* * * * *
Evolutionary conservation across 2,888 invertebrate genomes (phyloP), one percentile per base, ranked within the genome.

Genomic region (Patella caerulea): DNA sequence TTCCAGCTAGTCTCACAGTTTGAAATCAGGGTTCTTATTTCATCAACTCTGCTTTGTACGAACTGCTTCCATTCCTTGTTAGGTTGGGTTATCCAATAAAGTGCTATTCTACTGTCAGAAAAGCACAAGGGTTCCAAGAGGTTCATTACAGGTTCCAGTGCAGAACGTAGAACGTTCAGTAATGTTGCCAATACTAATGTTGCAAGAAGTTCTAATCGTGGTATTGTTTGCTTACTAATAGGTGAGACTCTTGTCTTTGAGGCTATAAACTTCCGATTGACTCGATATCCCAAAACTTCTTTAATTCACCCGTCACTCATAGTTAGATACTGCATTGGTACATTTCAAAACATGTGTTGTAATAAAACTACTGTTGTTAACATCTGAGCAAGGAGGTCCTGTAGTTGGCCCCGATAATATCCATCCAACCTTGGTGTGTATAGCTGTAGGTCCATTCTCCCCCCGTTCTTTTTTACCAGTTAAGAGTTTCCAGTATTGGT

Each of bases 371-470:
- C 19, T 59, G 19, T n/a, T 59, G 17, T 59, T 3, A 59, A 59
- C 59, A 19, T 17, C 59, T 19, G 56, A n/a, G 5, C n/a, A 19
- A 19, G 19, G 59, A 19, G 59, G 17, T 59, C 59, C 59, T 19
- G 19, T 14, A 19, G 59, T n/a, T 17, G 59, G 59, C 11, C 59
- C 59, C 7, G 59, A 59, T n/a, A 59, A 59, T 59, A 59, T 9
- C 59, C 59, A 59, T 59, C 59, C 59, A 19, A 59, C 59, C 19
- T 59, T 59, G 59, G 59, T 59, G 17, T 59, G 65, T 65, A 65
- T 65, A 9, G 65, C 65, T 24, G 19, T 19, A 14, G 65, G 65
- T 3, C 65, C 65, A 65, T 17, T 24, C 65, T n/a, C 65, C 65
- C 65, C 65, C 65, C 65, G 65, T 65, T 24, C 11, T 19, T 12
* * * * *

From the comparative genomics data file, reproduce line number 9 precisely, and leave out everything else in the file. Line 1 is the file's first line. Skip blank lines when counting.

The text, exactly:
- C 59, C 59, A 59, T 59, C 59, C 59, A 19, A 59, C 59, C 19